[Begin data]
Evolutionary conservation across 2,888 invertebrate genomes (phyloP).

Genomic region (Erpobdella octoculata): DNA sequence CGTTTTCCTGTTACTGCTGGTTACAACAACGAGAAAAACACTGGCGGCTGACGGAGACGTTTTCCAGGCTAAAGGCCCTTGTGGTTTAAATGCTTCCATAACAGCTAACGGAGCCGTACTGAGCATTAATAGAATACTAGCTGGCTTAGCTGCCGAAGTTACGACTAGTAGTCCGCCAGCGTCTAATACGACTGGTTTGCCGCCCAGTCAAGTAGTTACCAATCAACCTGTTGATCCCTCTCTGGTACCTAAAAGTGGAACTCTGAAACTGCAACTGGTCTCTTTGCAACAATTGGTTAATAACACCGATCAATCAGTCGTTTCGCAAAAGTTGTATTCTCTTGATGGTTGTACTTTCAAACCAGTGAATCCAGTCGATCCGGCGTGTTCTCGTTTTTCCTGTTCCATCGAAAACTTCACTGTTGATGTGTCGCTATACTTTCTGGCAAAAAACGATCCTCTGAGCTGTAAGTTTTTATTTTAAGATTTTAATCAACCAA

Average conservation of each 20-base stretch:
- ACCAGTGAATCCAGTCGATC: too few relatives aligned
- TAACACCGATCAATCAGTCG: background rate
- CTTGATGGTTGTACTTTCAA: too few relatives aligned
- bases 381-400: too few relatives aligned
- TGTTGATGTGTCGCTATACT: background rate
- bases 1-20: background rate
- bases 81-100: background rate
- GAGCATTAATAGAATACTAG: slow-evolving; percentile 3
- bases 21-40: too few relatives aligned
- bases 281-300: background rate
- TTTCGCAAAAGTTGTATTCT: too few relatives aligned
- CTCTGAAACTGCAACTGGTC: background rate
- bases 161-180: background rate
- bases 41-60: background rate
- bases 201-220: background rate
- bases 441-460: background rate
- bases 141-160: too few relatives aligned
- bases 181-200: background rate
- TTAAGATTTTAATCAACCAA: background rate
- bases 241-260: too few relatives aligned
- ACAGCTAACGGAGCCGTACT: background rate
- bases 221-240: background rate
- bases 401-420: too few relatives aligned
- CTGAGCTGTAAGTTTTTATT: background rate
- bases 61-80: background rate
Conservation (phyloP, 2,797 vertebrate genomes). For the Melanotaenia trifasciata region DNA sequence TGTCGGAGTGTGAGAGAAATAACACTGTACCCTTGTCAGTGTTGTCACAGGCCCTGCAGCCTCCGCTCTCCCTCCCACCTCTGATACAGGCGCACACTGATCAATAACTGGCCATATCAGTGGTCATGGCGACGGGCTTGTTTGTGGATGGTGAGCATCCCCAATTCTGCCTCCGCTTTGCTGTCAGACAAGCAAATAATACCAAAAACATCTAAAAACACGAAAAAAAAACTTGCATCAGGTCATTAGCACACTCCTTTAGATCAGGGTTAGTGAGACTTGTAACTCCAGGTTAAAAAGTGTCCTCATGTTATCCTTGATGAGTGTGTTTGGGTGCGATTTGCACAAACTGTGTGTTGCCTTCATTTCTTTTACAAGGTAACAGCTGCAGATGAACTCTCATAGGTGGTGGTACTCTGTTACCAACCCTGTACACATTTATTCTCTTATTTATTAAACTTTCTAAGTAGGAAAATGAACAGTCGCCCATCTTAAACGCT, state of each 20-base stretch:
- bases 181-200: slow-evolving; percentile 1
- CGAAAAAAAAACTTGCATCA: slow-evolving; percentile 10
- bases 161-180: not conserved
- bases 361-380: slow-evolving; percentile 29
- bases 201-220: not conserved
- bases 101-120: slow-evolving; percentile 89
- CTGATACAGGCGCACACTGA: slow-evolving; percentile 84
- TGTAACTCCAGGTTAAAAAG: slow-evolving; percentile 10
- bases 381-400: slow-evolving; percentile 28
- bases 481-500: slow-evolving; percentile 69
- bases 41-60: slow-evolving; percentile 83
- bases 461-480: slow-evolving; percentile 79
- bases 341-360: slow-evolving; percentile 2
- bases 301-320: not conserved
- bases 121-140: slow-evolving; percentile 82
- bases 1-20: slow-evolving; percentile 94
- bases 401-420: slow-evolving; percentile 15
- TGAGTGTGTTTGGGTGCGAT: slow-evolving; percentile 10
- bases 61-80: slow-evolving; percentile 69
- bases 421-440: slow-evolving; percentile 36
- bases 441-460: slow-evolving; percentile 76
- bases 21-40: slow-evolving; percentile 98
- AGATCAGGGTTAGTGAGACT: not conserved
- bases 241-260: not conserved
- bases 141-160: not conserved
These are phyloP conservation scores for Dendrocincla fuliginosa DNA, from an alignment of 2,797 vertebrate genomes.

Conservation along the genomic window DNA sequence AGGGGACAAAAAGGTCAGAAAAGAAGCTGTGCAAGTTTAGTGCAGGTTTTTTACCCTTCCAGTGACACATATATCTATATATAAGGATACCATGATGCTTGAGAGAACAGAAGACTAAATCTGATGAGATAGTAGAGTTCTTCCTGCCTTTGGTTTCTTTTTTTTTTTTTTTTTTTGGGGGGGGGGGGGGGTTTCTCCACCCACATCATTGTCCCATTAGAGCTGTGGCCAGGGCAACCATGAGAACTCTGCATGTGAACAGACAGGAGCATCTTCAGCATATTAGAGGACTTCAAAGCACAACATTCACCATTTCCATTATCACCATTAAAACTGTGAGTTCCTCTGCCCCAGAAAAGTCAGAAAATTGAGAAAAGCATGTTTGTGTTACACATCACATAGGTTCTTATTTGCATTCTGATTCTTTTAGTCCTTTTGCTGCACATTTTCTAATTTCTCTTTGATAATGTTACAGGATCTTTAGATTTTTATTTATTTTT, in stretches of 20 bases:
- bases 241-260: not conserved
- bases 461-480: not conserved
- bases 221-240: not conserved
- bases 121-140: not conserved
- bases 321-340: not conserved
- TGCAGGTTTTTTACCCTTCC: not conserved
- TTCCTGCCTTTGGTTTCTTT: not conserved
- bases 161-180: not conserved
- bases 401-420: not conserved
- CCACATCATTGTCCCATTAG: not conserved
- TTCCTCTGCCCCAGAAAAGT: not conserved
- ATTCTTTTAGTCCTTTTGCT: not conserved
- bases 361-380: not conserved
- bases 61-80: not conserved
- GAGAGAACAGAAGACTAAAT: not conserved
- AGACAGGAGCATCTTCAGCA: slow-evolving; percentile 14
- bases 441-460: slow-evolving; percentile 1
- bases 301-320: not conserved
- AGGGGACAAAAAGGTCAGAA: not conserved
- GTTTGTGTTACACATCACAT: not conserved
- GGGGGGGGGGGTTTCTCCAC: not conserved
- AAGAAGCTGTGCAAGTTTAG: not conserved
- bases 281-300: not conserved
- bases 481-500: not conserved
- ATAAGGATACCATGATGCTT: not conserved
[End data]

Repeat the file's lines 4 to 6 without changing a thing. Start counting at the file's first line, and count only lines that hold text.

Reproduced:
- ACCAGTGAATCCAGTCGATC: too few relatives aligned
- TAACACCGATCAATCAGTCG: background rate
- CTTGATGGTTGTACTTTCAA: too few relatives aligned